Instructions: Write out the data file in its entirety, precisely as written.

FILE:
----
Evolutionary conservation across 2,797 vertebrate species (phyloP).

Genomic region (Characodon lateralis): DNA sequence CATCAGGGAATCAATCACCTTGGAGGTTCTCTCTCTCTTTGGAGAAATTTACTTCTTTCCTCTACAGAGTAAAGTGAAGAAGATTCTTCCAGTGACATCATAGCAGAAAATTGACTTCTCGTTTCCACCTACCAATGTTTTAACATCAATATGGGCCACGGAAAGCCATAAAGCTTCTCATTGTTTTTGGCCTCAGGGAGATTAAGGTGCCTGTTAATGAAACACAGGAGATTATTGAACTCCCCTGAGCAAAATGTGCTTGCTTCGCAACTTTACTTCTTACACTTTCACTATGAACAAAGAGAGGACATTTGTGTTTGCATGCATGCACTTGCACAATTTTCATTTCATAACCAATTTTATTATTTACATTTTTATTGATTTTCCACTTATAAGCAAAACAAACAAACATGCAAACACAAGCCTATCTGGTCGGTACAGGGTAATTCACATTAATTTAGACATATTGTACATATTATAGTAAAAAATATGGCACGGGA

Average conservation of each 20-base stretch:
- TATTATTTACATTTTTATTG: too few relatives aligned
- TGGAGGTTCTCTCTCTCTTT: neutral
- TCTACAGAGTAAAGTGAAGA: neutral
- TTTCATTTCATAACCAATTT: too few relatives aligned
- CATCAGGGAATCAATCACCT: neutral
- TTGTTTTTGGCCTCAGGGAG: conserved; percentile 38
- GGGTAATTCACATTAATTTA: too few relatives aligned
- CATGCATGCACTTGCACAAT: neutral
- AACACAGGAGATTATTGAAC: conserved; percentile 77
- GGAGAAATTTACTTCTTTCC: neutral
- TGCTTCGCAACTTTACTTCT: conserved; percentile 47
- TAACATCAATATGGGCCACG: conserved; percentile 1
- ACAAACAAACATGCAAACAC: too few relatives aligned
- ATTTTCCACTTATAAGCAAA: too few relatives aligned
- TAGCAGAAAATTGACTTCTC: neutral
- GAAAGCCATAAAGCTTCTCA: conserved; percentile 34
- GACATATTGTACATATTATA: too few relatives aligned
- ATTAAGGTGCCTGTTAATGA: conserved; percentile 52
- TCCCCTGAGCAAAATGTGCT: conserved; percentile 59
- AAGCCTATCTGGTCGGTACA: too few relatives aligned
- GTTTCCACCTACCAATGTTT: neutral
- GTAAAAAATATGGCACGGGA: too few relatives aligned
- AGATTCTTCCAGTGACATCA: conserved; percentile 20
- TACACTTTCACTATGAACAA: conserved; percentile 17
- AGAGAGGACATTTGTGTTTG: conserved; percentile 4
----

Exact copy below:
Evolutionary conservation across 2,797 vertebrate species (phyloP).

Genomic region (Characodon lateralis): DNA sequence CATCAGGGAATCAATCACCTTGGAGGTTCTCTCTCTCTTTGGAGAAATTTACTTCTTTCCTCTACAGAGTAAAGTGAAGAAGATTCTTCCAGTGACATCATAGCAGAAAATTGACTTCTCGTTTCCACCTACCAATGTTTTAACATCAATATGGGCCACGGAAAGCCATAAAGCTTCTCATTGTTTTTGGCCTCAGGGAGATTAAGGTGCCTGTTAATGAAACACAGGAGATTATTGAACTCCCCTGAGCAAAATGTGCTTGCTTCGCAACTTTACTTCTTACACTTTCACTATGAACAAAGAGAGGACATTTGTGTTTGCATGCATGCACTTGCACAATTTTCATTTCATAACCAATTTTATTATTTACATTTTTATTGATTTTCCACTTATAAGCAAAACAAACAAACATGCAAACACAAGCCTATCTGGTCGGTACAGGGTAATTCACATTAATTTAGACATATTGTACATATTATAGTAAAAAATATGGCACGGGA

Average conservation of each 20-base stretch:
- TATTATTTACATTTTTATTG: too few relatives aligned
- TGGAGGTTCTCTCTCTCTTT: neutral
- TCTACAGAGTAAAGTGAAGA: neutral
- TTTCATTTCATAACCAATTT: too few relatives aligned
- CATCAGGGAATCAATCACCT: neutral
- TTGTTTTTGGCCTCAGGGAG: conserved; percentile 38
- GGGTAATTCACATTAATTTA: too few relatives aligned
- CATGCATGCACTTGCACAAT: neutral
- AACACAGGAGATTATTGAAC: conserved; percentile 77
- GGAGAAATTTACTTCTTTCC: neutral
- TGCTTCGCAACTTTACTTCT: conserved; percentile 47
- TAACATCAATATGGGCCACG: conserved; percentile 1
- ACAAACAAACATGCAAACAC: too few relatives aligned
- ATTTTCCACTTATAAGCAAA: too few relatives aligned
- TAGCAGAAAATTGACTTCTC: neutral
- GAAAGCCATAAAGCTTCTCA: conserved; percentile 34
- GACATATTGTACATATTATA: too few relatives aligned
- ATTAAGGTGCCTGTTAATGA: conserved; percentile 52
- TCCCCTGAGCAAAATGTGCT: conserved; percentile 59
- AAGCCTATCTGGTCGGTACA: too few relatives aligned
- GTTTCCACCTACCAATGTTT: neutral
- GTAAAAAATATGGCACGGGA: too few relatives aligned
- AGATTCTTCCAGTGACATCA: conserved; percentile 20
- TACACTTTCACTATGAACAA: conserved; percentile 17
- AGAGAGGACATTTGTGTTTG: conserved; percentile 4